England's top medical officer announced Saturday that the UK had identified a new variant of the coronavirus that "can spread faster" than previous strains of the virus, prompting Prime Minister Boris Johnson to impose new restrictions on parts of the nation to control its spread.
"We learn from this over time, but we already know enough, more than enough, to be sure that we need to act now," Johnson said during a press conference on Saturday setting new restrictions on London and other parts of England before the Christmas holidays.
"If the virus changes its method of attack, we'll have to change our method of defense," said Johnson.
The UK government announced the new strain of coronavirus on Monday after cases increased in the south and east of England. According to a statement from Public Health England, just over 1,100 Covid-19 cases had been identified with the new variant by Sunday.
Now it is believed the new strain could be up to 70% more communicable than the original strain of the disease, Johnson said on Saturday, adding that it appears to be fueling the rapid spread of infections. Johnson urged residents not to travel and "stay on-site" to keep the new strain from moving around the country and abroad.
The UK reports around 24,061 new Covid-19 cases daily based on a weekly average, an increase of more than 40% from the previous week, according to a CNBC analysis of data compiled by Johns Hopkins University.
"This is early data that needs to be verified, but it is the best we have right now and we need to respond to information as we have it because it is now spreading very quickly," said Johnson.
Professor Chris Whitty, England's chief medical officer, said at the press conference that "viruses are constantly mutating". Seasonal influenza mutates every year, and other new variants of the coronavirus have already been identified in countries like Spain, according to Public Health England.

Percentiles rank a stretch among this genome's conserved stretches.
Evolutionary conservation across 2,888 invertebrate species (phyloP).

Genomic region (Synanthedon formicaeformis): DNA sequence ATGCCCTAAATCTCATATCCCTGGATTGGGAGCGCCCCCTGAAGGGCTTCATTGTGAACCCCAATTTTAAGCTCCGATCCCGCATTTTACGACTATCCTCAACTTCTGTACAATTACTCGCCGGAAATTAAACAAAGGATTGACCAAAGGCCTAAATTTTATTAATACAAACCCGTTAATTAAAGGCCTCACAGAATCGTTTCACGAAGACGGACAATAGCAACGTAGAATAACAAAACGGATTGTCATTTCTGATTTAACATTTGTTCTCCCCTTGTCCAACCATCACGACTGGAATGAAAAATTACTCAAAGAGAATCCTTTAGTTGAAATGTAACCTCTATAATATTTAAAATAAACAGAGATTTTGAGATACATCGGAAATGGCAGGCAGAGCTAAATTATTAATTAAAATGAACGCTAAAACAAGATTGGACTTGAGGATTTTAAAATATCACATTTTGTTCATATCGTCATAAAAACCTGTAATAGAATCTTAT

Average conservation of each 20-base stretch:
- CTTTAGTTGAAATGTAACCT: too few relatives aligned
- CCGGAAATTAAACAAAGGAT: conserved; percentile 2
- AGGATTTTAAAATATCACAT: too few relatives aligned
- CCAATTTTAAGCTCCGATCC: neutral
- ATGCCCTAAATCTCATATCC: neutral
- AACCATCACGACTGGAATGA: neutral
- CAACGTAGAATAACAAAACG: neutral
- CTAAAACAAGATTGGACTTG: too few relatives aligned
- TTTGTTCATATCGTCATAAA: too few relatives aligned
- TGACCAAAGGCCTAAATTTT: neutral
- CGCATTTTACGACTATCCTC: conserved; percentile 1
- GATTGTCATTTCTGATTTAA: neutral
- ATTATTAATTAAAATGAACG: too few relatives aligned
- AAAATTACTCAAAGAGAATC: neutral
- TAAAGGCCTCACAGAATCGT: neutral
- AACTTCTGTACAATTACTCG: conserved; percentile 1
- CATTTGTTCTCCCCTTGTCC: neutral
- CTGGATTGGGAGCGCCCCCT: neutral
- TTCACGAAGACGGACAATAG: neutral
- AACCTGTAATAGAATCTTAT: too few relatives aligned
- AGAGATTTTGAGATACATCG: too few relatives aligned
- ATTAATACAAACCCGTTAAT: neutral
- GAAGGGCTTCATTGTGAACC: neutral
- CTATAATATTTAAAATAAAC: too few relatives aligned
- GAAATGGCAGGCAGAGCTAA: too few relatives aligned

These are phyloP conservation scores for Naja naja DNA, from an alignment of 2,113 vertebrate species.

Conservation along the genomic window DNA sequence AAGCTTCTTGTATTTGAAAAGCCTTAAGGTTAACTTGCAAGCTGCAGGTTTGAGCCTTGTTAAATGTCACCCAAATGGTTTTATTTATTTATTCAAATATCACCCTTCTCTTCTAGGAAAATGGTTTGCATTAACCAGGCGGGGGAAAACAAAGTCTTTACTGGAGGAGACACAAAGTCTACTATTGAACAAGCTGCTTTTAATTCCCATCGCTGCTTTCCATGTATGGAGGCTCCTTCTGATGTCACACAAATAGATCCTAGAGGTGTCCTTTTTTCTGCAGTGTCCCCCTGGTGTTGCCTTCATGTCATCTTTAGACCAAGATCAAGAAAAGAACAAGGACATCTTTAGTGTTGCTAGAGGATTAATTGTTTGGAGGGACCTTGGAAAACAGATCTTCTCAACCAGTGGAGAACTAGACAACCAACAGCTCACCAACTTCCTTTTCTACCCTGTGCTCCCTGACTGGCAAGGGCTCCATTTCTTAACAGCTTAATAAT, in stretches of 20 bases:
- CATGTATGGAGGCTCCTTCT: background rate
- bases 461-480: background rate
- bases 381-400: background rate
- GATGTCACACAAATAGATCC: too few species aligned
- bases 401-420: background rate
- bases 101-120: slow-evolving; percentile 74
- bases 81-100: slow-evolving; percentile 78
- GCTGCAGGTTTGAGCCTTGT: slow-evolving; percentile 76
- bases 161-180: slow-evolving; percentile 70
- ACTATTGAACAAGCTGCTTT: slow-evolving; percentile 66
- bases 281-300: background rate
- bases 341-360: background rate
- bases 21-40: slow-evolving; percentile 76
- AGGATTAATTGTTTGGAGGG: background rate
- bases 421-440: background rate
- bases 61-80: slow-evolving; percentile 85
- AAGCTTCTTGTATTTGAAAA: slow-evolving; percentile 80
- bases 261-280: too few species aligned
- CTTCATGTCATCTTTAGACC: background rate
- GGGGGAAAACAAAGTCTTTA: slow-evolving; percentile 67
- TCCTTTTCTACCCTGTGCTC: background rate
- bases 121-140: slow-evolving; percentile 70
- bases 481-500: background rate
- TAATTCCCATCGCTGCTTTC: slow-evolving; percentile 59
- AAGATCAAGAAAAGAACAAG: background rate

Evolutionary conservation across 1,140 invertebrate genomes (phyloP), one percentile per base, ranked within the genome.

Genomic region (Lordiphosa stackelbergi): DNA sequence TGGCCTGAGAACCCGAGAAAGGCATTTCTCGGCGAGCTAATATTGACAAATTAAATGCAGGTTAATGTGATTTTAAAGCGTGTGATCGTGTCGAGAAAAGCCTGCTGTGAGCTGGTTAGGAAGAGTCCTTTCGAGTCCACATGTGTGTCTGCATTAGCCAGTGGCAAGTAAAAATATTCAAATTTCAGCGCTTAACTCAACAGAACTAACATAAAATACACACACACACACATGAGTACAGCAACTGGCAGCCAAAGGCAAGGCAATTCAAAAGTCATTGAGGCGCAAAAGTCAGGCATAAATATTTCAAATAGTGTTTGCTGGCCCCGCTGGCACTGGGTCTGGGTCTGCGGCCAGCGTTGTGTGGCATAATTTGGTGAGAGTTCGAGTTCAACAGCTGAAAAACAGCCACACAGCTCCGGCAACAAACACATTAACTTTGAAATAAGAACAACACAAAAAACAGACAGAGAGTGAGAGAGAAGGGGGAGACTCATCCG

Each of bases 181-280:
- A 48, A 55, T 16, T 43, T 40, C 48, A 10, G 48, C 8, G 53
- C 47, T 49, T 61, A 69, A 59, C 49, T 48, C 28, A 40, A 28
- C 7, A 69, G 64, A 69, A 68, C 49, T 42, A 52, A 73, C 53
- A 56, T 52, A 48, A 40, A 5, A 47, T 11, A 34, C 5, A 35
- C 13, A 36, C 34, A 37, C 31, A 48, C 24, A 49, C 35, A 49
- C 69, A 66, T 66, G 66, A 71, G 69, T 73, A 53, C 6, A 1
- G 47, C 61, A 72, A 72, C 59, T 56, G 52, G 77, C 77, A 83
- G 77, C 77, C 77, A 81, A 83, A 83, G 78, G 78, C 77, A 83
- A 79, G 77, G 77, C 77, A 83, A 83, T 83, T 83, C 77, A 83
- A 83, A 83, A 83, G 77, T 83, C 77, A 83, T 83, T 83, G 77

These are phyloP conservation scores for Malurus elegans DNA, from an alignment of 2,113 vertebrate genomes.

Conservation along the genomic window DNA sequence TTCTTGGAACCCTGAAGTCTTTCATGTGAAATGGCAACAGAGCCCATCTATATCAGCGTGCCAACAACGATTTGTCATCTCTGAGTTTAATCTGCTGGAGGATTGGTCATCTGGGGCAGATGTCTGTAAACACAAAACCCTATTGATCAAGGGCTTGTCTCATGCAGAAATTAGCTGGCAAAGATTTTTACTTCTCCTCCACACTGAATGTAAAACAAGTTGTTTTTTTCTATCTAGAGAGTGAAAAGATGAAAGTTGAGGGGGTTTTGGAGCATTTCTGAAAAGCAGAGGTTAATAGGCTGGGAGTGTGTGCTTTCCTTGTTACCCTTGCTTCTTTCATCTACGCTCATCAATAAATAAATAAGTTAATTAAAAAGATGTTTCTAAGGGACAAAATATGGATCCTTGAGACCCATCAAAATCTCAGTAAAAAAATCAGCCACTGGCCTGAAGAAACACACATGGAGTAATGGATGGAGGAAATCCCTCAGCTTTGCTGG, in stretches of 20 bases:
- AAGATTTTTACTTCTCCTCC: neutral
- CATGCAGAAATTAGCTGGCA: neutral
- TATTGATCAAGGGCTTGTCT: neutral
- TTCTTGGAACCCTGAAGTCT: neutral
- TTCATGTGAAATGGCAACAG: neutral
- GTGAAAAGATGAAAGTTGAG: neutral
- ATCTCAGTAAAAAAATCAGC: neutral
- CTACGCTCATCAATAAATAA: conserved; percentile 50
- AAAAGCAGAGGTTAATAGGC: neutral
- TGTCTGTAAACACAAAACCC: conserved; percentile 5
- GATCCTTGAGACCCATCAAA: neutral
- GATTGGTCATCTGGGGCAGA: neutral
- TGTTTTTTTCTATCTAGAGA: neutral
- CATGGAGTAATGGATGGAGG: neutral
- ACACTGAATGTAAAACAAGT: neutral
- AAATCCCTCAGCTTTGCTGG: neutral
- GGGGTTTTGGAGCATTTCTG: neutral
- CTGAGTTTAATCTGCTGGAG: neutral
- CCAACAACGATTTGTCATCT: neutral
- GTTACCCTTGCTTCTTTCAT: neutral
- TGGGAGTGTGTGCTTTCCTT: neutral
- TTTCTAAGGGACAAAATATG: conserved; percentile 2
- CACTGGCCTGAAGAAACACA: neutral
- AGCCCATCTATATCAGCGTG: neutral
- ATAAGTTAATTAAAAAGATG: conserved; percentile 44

What needs to be answered is whether the new strain will transmit more easily, make people sick, and whether it will change the way a person's immune system responds to the virus if they are already infected or vaccinated, Whitty said.
So far, a body of evidence from genetic studies, frequency studies, and laboratory studies suggests that the new strain "has a significant, substantial increase in transmissibility," Whitty said. So far, however, there is no evidence that the new strain causes a higher death rate.
Health officials believe the new variant first appeared in London or Kent in mid-September, and by mid-November it is believed to have caused about 28% of cases in London and other parts of south-east England, Whitty said.
Now those numbers are much higher, he said. In London last week, data suggests the new variant accounts for more than 60% of new cases, Whitty said.
"So that tells us that this new variant is not only moving fast, it also transmits better, it also becomes the dominant variant. It beats everyone else in terms of transmission," he said.
However, there is "no evidence" that it causes more severe illness, more hospitalizations, or "more problems than the other virus," Whitty said. While there are reasons to suspect the new variant might alter a person's immune response to the disease, nothing suggests that it has so far, he said.
"We are currently assuming by all scientists that the vaccine response for this virus should be appropriate," he said. "Obviously this has to be checked in the future and we have to remain vigilant in this regard."
The UK has alerted the World Health Organization and will continue to analyze data on the new strain.